In sales law, a warranty is an assurance by one party of...

This preview shows page 1 - 3 out of 14 pages.

We have textbook solutions for you!
The document you are viewing contains questions related to this textbook.
Financial Reporting, Financial Statement Analysis and Valuation
The document you are viewing contains questions related to this textbook.
Chapter 9 / Exercise 9.19
Financial Reporting, Financial Statement Analysis and Valuation
Wahlen
Expert Verified
BUSINESS LAW 2 QUESTION SET 3 TRUE/FALSE 1. In sales law, a warranty is an assurance by one party of the existence of a fact on which the other party can rely. 2. Warranties of title do not arise in most sales contracts. 3. A warranty of good title means that a seller warrants that he or she has valid title to the goods and that transfer of the title is rightful. 4. In sales law, there is only one type of warranty of title. 5. A lien is an encumbrance on a property to satisfy or protect a claim for payment of a debt. 6. Promises of fact made during the bargaining process are express warranties. 7. A warranty against infringement is a promise by the seller that the product is free from any patent, trademark, or copyright claims of a third person. 8. A seller does not have to use words such as “warrant” to make an express warranty. 9. Only a statement made after a contract is entered into can be an express warranty. 10. An expression of opinion will usually create a warranty. 11. If a seller is an expert and gives an opinion as an expert, then he or she usually creates an express warranty. 12. Puffery creates an express warranty. 13. Goods must be of the highest quality possible to be merchantable. Page 1 of 14
We have textbook solutions for you!
The document you are viewing contains questions related to this textbook.
Financial Reporting, Financial Statement Analysis and Valuation
The document you are viewing contains questions related to this textbook.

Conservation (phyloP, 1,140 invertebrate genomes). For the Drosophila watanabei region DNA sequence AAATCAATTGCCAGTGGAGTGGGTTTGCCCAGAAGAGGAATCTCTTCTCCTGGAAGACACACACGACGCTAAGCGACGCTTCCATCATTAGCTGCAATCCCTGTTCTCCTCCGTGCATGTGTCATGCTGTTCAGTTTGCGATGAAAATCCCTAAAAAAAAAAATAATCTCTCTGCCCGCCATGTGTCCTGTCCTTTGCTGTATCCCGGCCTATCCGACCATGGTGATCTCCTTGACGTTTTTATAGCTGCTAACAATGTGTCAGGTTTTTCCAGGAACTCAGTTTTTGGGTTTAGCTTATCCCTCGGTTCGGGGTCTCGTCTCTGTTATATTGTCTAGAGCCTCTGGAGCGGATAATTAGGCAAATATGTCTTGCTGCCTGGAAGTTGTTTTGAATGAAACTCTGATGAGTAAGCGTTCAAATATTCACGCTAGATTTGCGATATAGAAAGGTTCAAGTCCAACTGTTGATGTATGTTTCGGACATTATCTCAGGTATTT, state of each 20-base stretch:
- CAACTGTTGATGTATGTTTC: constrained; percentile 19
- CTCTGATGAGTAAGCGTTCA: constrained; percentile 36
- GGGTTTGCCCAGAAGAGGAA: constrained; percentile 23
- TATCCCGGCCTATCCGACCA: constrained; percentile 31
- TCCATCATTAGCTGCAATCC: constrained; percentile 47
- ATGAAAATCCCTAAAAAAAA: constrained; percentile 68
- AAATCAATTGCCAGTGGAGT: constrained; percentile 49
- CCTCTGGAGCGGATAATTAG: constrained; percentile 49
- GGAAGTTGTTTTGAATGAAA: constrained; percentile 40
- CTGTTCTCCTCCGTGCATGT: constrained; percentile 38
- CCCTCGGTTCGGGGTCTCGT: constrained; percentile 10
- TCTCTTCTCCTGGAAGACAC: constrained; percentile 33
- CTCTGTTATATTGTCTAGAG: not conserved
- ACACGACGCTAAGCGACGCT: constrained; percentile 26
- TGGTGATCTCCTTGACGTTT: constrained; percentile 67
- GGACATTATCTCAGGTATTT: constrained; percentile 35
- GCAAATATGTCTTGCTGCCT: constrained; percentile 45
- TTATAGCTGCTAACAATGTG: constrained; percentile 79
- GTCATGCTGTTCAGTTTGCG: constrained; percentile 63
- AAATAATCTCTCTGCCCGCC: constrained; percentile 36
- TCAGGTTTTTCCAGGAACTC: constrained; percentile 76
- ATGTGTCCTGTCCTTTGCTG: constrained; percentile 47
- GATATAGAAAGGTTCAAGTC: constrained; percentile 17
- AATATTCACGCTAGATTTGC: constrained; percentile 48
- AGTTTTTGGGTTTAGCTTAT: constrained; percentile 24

Chapter 9 / Exercise 9.19
Financial Reporting, Financial Statement Analysis and Valuation
Wahlen
Expert Verified
14. An implied warranty of merchantability does not arise in every lease by a merchant who deals in goods of the kind leased. 15. A product is unmerchantable if an accident could arise in connection with the goods. 16. Merchants are not required to warrant that the goods they sell are fit for their ordinary purpose. 17. Implied warranties can arise from a “course of dealing.” 18. Express warranties can not be disclaimed in contracts. 19. General descriptions take precedence over inconsistent samples. 20. For consumer goods costing more than $25, a written warranty must be labeled “full” or “limited.” 21. A seller does not have to provide a written warranty for consumer goods. 22. In sales law, product liability is assurance by one party of the existence of a fact on which the other party can rely. 23. A manufacturer’s duty of care extends to the inspection and testing of products bought to incorporate in the final product. 24. A failure to exercise reasonable care is negligence. 25. Under the doctrine of strict liability, people are liable for the results of their acts only if their intentions are malicious. 26. Strict liability depends on privity of contract between an injured party and a seller. 27. To succeed in a strict product liability suit, an injured plaintiff must show that a product’s defect was the proximate cause of the injury. 28. To support the imposition of strict product liability, a product must be substantially changed from the time it is sold to the time an injury occurs. Page 2 of 14

  • Left Quote Icon

    Student Picture

  • Left Quote Icon

    Student Picture

  • Left Quote Icon

    Student Picture